Q. You're renewing your rivalry last year with Penn State playing at Penn State for the first time in quite a bit, 15 years. How do you feel about playing at Happy Valley and the underdog mentality that you're going to have to bring?
PAT NARDUZZI: Yeah, we're definitely the underdog going into Happy Valley. I've been there before. We've had good days and bad days in that stadium and against that football team. I think our kids embrace that rivalry. It'll be an important week as we get to it. Obviously the first and foremost is that opener on September 2nd, and we'll move on to that game. But any time you have an interstate rivalry like that one, ACC versus the Big Ten, it's a big game, and we'll be ready.

Q. Your offense last year was so diverse, power game, deep ball. If I remember correctly, then the Clemson game you scored two touchdown passes on a shovel pass. I don't think I've ever seen that before. Change of offensive coordinator obviously. I'm sure the offense will look different, a lot different, a little different? What do you think?
PAT NARDUZZI: I'd say somewhere between a little and a lot. How about that? You know, I think any time you bring in a new offensive coordinator -- and again, as a former defensive coordinator I think if someone told me I had to change my defense, I can't run any other defense -- I would be probably the worst coordinator in the country as opposed to one of the better ones hopefully.

So Shawn has got to come in and do his thing. We tried to keep the terminology similar as far as formations and all, but he`s got to put his twist on this offense. I think the one thing that you have to keep in mind is defenses in the off-season just didn't sit around and twiddle their thumbs during the summer. When you look at Northwestern who had 30 days to prepare for us, they did a pretty good job. You have to have answers, you have to have plays off of plays. So for us to walk into the season and be the same offense, you know, I think it would be foolish. So there will be tweaks to a lot of different things, and we'll have plays off of plays, and maybe it'll be a different shovel pass out of a different formation. Maybe it'll be something else.

We have to do what our personnel can do. You lose a James Conner, you lose a Nathan Peterman that was very experienced and playing with the Buffalo Bills now, those are all things you have to keep in mind of what they can do, so we're going to do what our personnel can do.

Q. Two of your first three opponents are against Penn State and Oklahoma State. Can you speak about how difficult it is to prepare for both of those teams, both offensively and defensively?
PAT NARDUZZI: Yeah, you know, I think preparation is important in every game we go into. You've got a back-to-back team like Penn State and then Oklahoma State the next week, preparation is everything. Now, again, this is the ACC. We understand that neither one of those games will impact being down here in Charlotte on December 2nd and that's really the goal. Those are two good football teams with two of the top quarterbacks in the country, both of them could be top 10 picks in a year. Mason Rudolph a year ago with the Washington kid, you're talking about great talent. Those are two great challenges. We'll embrace both of them, one at a time, and we'll start off with Youngstown State.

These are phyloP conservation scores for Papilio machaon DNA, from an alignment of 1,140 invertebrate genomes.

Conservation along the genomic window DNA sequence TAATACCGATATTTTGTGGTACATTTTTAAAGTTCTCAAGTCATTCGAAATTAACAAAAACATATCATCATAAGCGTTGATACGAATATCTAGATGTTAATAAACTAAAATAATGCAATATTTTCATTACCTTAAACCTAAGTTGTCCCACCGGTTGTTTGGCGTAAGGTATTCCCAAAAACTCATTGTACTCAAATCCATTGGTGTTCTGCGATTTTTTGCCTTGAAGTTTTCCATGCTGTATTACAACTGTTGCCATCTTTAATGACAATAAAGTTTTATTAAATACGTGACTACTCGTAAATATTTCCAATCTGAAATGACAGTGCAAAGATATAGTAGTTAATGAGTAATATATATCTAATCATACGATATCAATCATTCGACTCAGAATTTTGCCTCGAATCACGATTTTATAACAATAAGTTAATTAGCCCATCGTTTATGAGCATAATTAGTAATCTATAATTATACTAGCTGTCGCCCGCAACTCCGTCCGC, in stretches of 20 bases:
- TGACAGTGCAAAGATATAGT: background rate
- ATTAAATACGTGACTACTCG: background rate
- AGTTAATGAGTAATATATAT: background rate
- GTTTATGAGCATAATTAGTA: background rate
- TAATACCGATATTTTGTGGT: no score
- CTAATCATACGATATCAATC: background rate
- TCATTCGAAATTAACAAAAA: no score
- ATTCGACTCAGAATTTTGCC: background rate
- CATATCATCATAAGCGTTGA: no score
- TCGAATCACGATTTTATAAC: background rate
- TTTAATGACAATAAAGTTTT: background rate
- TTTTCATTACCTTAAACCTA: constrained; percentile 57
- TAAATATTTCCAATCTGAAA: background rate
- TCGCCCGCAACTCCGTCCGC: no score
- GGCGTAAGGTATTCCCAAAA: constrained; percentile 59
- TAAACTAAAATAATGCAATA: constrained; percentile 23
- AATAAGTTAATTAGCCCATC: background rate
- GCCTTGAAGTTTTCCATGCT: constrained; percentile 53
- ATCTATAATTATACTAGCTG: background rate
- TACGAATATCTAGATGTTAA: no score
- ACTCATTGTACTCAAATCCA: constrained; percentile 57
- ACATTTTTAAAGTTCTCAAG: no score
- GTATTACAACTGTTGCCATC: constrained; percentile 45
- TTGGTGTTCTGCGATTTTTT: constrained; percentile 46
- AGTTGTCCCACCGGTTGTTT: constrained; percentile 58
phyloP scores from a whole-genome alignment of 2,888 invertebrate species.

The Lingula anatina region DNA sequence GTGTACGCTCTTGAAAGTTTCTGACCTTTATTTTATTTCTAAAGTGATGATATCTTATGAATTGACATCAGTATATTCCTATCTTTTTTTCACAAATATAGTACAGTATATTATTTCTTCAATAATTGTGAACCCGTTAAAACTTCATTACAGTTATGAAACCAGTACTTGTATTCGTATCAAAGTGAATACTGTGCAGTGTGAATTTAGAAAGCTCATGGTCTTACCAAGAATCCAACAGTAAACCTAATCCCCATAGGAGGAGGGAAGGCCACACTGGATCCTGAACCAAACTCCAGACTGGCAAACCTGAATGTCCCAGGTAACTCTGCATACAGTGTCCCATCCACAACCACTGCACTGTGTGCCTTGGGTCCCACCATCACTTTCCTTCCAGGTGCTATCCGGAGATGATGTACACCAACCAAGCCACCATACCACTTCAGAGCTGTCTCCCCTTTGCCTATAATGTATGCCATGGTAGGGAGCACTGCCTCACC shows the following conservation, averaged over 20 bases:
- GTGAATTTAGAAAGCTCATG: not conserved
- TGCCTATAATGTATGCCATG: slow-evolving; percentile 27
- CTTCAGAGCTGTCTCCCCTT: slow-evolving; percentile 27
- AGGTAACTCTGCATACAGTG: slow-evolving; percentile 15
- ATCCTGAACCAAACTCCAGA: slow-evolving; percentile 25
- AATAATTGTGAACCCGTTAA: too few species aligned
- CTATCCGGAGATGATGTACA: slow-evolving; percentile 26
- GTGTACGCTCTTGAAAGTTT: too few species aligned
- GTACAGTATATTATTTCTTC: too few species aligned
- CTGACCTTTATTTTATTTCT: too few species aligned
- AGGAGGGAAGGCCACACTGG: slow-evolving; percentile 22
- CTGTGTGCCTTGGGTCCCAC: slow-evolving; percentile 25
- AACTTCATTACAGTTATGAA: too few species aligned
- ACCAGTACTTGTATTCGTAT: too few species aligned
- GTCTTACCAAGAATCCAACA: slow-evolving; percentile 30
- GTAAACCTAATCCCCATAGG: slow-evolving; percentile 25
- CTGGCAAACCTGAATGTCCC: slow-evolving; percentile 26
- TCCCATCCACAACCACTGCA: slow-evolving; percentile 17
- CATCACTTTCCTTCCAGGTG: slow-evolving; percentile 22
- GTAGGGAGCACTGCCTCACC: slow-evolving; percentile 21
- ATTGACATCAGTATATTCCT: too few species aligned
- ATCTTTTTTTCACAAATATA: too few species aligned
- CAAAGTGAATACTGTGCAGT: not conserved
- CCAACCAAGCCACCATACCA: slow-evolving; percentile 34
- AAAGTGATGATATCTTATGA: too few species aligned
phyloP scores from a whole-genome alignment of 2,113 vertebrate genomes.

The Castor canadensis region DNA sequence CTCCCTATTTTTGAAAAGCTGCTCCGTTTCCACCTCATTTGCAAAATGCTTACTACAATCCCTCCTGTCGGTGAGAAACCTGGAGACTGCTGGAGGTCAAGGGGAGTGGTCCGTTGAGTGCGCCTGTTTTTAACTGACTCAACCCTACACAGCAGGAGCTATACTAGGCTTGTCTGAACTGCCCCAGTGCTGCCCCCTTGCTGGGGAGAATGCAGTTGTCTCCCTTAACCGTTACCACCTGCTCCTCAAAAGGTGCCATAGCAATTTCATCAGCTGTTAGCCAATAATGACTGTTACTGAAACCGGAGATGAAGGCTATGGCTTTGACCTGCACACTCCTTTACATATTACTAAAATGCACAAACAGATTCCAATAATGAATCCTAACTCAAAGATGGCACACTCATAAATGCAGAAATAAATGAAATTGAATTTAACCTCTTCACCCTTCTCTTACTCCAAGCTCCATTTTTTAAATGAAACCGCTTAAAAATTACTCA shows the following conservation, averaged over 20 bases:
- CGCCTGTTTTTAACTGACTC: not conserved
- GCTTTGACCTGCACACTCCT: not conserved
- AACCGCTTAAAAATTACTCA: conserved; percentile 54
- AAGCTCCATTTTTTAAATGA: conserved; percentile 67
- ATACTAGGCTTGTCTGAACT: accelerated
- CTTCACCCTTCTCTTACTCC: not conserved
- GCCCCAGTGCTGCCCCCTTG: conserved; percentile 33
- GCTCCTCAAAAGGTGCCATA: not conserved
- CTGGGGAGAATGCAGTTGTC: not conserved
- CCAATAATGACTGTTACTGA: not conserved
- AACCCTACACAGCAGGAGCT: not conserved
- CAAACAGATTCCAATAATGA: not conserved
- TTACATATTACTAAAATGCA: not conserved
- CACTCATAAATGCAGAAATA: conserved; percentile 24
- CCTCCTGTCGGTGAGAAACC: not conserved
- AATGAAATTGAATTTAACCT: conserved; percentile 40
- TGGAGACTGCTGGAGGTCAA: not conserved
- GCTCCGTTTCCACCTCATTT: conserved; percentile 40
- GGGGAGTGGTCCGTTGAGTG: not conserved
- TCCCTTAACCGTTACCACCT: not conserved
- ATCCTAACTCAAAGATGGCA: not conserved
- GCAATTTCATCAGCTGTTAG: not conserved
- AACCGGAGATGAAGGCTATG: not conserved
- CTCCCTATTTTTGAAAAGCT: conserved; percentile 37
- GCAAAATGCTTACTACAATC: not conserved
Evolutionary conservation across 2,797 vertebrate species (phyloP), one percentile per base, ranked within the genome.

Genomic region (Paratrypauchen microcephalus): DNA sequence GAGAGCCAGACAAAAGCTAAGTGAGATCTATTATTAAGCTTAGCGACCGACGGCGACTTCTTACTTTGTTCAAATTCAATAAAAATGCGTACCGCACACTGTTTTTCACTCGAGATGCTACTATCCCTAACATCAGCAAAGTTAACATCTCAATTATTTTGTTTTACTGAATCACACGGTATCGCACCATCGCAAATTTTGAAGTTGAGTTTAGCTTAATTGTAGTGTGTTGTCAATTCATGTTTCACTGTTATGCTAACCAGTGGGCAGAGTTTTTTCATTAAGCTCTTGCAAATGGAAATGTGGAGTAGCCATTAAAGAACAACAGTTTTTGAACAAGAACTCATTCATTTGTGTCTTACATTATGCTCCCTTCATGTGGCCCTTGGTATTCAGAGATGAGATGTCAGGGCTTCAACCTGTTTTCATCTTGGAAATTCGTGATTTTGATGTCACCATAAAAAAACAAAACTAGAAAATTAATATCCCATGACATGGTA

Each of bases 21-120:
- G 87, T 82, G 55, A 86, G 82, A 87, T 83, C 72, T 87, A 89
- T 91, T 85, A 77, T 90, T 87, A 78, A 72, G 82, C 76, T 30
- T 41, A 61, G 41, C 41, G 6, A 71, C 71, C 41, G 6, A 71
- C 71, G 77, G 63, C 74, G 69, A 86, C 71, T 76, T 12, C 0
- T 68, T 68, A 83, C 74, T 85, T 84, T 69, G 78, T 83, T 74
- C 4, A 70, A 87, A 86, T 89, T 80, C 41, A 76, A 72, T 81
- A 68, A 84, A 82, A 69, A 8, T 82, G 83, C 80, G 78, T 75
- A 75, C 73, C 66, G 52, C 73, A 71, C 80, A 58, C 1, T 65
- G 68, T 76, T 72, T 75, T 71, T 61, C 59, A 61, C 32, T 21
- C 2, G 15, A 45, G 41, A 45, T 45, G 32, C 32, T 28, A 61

Q. Last year with big wins over the National Champions and the Big Ten champions and really every game you were -- even the games that you lost, you were only a touchdown or less from turning that game into a win except for one. How much does that carry over into the upcoming season where you guys know that if you stick to your game plan, limit the mistakes, you've got a chance no matter who you're playing week in and week out?
PAT NARDUZZI: You know, I think, again, it's a different team. I think really in my first two years here at Pitt, it's been that same way in every game. We're going to have a chance to win every game and we're going to be in every game. We've got to do the little things at the end to win those games because whether you get beat by 50 or you get beat by 1, it really doesn't matter, it's a big L.

But I think the carryover -- I think our kids have confidence in who they are, and I think they have confidence in our football coaches, and I think that's the key. There is a trust between the coaches and the players in our program. They trust the coaches. They're going to take coaching. They're going to play tough, and I think that's the key. So there is that carryover. They know, okay, as they line up in that locker room before the game or on a Tuesday practice during the season that they're getting a coaching staff that's going to give them the best possible plan to execute for the Saturday. They believe. And I think it all starts with belief. If they believe, then we've got a chance to be successful.

I think belief is what our kids have right now.

Q. How do you feel about special teams, where you are right now?